Patient Engagement Takes Physician Leadership
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When patients are admitted to the hospital, each one receives a copy of the “Partnership Pledge,” a document that invites them to take an active role in safety by asking questions, raising concerns, and providing complete, accurate home medication histories, Pronovost says.
At the more than 1,000-bed Spectrum Health in Grand Rapids, MI, various patient committees have been formed to focus on different diseases and aspects of care. Already, they have had an impact in raising a voice for patients, says Kris White, vice president of patient affairs and president of Spectrum Health Innovations.
One group, for instance, criticized the health system’s use of the term discharge planning. “They said, ‘You call this ‘discharge planning’. How can you make a better experience for me and call it ‘discharge planning?’ I just had a heart transplant, so my care here will continue. Don’t call it ‘discharge.’” Such comments, White adds, are taken to heart by the hospital’s C-suite. The patients’ statements also reflect the patients’ need and want to be “continually involved in rehab.”
Primary care physicians also have been challenged by patient responsibility, with more doctors concerned about the quality of information patients are leaving with when they finish their appointments. The right information and education, they say, can enable patients to gain more responsibility for their care, whether it means trying to quit smoking or dealing with weight issues. Ultimately, some health experts say, patients must become partners with their physicians in laying out a framework for their care.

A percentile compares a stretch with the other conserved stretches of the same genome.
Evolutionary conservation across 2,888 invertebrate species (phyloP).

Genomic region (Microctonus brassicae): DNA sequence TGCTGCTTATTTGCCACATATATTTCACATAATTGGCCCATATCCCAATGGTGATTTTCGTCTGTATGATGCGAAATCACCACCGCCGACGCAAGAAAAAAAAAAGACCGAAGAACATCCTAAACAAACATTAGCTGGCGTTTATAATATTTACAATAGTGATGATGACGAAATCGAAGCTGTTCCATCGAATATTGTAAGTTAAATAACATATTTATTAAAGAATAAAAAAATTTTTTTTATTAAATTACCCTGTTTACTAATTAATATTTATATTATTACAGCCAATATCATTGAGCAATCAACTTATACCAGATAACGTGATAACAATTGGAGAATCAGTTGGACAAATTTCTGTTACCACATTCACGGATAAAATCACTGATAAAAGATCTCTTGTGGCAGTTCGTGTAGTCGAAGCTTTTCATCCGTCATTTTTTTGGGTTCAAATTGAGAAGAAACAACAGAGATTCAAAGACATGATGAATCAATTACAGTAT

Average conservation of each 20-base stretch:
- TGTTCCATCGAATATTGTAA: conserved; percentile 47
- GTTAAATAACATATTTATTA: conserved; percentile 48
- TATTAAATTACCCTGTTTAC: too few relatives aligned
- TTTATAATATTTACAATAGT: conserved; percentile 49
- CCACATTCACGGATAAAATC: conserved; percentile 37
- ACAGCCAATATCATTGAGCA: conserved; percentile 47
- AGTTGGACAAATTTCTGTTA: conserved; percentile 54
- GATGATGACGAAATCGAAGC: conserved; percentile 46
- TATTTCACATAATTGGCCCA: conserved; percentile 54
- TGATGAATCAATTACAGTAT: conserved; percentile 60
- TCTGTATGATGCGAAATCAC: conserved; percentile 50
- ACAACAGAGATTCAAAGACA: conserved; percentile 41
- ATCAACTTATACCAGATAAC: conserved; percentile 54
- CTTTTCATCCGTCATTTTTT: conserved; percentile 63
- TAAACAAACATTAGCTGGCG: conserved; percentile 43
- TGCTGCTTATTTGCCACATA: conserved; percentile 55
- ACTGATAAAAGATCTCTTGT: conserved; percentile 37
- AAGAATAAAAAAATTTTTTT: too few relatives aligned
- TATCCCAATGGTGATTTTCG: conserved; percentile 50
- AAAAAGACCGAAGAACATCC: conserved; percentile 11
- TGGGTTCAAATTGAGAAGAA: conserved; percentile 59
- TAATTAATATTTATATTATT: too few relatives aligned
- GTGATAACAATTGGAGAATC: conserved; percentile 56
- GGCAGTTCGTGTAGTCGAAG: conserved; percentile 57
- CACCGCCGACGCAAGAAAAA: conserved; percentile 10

Some providers note that there are patients whose illnesses define their vulnerability and who must rely on their family or healthcare professionals for assistance, and thus cannot be sufficiently empowered. And there are others who will not move forward to meet the challenges of hospitalization or of being a patient, no matter what advice is given, despite being physically or mentally capable.
Most patients, however, can take part in their own treatment: Take the medication as prescribed; stop smoking when advised to do so; enroll in wellness programs to reduce weight or avoid comorbidities.
Still, the industry has been slow to lay the framework, says Norman Tabler Jr., senior vice president and general counsel for Indiana University Health System in Indianapolis.
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